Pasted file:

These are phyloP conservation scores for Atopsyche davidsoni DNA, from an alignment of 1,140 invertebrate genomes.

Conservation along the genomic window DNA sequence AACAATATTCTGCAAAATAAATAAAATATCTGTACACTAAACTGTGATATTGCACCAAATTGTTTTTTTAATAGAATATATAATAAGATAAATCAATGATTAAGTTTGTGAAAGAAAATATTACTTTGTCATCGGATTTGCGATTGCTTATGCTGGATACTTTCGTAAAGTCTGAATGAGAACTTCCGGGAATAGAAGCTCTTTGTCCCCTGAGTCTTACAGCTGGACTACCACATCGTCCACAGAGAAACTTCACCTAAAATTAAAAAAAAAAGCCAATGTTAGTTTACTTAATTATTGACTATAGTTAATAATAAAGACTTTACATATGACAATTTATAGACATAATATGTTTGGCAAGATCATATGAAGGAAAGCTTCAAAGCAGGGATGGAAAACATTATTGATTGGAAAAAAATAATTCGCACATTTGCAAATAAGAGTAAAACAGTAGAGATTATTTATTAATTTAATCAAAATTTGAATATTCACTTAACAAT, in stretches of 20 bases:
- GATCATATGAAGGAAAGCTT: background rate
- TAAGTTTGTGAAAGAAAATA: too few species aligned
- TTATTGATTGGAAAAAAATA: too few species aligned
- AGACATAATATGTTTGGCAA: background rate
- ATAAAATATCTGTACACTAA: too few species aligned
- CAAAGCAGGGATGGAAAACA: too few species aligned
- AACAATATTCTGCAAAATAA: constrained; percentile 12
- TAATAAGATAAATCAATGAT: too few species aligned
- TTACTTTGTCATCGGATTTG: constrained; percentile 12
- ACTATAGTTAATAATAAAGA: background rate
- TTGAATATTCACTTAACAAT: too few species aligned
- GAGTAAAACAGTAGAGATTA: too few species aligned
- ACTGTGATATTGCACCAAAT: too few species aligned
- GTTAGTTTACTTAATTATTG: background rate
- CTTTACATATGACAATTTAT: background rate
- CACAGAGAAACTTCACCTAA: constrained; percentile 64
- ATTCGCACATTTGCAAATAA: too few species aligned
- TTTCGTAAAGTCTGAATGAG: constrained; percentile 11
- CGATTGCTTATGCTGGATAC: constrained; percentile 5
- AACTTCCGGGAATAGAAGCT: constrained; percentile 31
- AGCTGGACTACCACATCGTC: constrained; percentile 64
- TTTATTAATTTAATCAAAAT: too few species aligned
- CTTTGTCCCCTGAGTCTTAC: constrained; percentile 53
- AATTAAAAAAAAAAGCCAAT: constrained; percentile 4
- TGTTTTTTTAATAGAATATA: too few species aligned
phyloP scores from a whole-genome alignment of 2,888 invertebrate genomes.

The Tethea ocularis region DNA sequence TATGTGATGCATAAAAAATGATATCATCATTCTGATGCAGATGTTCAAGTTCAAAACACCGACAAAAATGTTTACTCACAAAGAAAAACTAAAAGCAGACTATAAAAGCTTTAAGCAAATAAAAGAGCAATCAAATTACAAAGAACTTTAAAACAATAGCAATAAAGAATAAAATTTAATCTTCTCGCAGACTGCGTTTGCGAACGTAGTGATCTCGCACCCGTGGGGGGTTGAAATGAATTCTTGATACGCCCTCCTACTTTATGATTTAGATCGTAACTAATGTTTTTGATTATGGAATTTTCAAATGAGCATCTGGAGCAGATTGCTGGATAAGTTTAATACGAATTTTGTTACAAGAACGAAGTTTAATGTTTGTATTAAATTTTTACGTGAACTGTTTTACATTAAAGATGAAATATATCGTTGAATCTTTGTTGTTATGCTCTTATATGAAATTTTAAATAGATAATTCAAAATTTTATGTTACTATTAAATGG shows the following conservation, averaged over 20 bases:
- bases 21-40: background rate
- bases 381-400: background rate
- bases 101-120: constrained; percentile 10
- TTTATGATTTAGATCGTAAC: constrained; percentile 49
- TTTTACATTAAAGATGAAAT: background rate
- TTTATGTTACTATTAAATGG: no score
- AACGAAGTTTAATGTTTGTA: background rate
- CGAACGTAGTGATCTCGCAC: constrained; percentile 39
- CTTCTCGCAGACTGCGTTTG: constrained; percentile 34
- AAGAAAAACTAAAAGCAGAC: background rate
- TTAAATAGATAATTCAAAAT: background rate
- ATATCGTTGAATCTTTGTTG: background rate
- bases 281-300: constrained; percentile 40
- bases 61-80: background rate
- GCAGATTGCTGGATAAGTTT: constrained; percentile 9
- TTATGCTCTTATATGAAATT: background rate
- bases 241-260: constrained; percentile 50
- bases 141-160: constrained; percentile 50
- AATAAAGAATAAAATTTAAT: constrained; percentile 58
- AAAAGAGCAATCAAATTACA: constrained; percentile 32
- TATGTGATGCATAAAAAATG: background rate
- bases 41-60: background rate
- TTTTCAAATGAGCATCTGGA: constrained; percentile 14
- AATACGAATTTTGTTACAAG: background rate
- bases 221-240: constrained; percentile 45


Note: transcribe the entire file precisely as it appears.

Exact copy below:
These are phyloP conservation scores for Atopsyche davidsoni DNA, from an alignment of 1,140 invertebrate genomes.

Conservation along the genomic window DNA sequence AACAATATTCTGCAAAATAAATAAAATATCTGTACACTAAACTGTGATATTGCACCAAATTGTTTTTTTAATAGAATATATAATAAGATAAATCAATGATTAAGTTTGTGAAAGAAAATATTACTTTGTCATCGGATTTGCGATTGCTTATGCTGGATACTTTCGTAAAGTCTGAATGAGAACTTCCGGGAATAGAAGCTCTTTGTCCCCTGAGTCTTACAGCTGGACTACCACATCGTCCACAGAGAAACTTCACCTAAAATTAAAAAAAAAAGCCAATGTTAGTTTACTTAATTATTGACTATAGTTAATAATAAAGACTTTACATATGACAATTTATAGACATAATATGTTTGGCAAGATCATATGAAGGAAAGCTTCAAAGCAGGGATGGAAAACATTATTGATTGGAAAAAAATAATTCGCACATTTGCAAATAAGAGTAAAACAGTAGAGATTATTTATTAATTTAATCAAAATTTGAATATTCACTTAACAAT, in stretches of 20 bases:
- GATCATATGAAGGAAAGCTT: background rate
- TAAGTTTGTGAAAGAAAATA: too few species aligned
- TTATTGATTGGAAAAAAATA: too few species aligned
- AGACATAATATGTTTGGCAA: background rate
- ATAAAATATCTGTACACTAA: too few species aligned
- CAAAGCAGGGATGGAAAACA: too few species aligned
- AACAATATTCTGCAAAATAA: constrained; percentile 12
- TAATAAGATAAATCAATGAT: too few species aligned
- TTACTTTGTCATCGGATTTG: constrained; percentile 12
- ACTATAGTTAATAATAAAGA: background rate
- TTGAATATTCACTTAACAAT: too few species aligned
- GAGTAAAACAGTAGAGATTA: too few species aligned
- ACTGTGATATTGCACCAAAT: too few species aligned
- GTTAGTTTACTTAATTATTG: background rate
- CTTTACATATGACAATTTAT: background rate
- CACAGAGAAACTTCACCTAA: constrained; percentile 64
- ATTCGCACATTTGCAAATAA: too few species aligned
- TTTCGTAAAGTCTGAATGAG: constrained; percentile 11
- CGATTGCTTATGCTGGATAC: constrained; percentile 5
- AACTTCCGGGAATAGAAGCT: constrained; percentile 31
- AGCTGGACTACCACATCGTC: constrained; percentile 64
- TTTATTAATTTAATCAAAAT: too few species aligned
- CTTTGTCCCCTGAGTCTTAC: constrained; percentile 53
- AATTAAAAAAAAAAGCCAAT: constrained; percentile 4
- TGTTTTTTTAATAGAATATA: too few species aligned
phyloP scores from a whole-genome alignment of 2,888 invertebrate genomes.

The Tethea ocularis region DNA sequence TATGTGATGCATAAAAAATGATATCATCATTCTGATGCAGATGTTCAAGTTCAAAACACCGACAAAAATGTTTACTCACAAAGAAAAACTAAAAGCAGACTATAAAAGCTTTAAGCAAATAAAAGAGCAATCAAATTACAAAGAACTTTAAAACAATAGCAATAAAGAATAAAATTTAATCTTCTCGCAGACTGCGTTTGCGAACGTAGTGATCTCGCACCCGTGGGGGGTTGAAATGAATTCTTGATACGCCCTCCTACTTTATGATTTAGATCGTAACTAATGTTTTTGATTATGGAATTTTCAAATGAGCATCTGGAGCAGATTGCTGGATAAGTTTAATACGAATTTTGTTACAAGAACGAAGTTTAATGTTTGTATTAAATTTTTACGTGAACTGTTTTACATTAAAGATGAAATATATCGTTGAATCTTTGTTGTTATGCTCTTATATGAAATTTTAAATAGATAATTCAAAATTTTATGTTACTATTAAATGG shows the following conservation, averaged over 20 bases:
- bases 21-40: background rate
- bases 381-400: background rate
- bases 101-120: constrained; percentile 10
- TTTATGATTTAGATCGTAAC: constrained; percentile 49
- TTTTACATTAAAGATGAAAT: background rate
- TTTATGTTACTATTAAATGG: no score
- AACGAAGTTTAATGTTTGTA: background rate
- CGAACGTAGTGATCTCGCAC: constrained; percentile 39
- CTTCTCGCAGACTGCGTTTG: constrained; percentile 34
- AAGAAAAACTAAAAGCAGAC: background rate
- TTAAATAGATAATTCAAAAT: background rate
- ATATCGTTGAATCTTTGTTG: background rate
- bases 281-300: constrained; percentile 40
- bases 61-80: background rate
- GCAGATTGCTGGATAAGTTT: constrained; percentile 9
- TTATGCTCTTATATGAAATT: background rate
- bases 241-260: constrained; percentile 50
- bases 141-160: constrained; percentile 50
- AATAAAGAATAAAATTTAAT: constrained; percentile 58
- AAAAGAGCAATCAAATTACA: constrained; percentile 32
- TATGTGATGCATAAAAAATG: background rate
- bases 41-60: background rate
- TTTTCAAATGAGCATCTGGA: constrained; percentile 14
- AATACGAATTTTGTTACAAG: background rate
- bases 221-240: constrained; percentile 45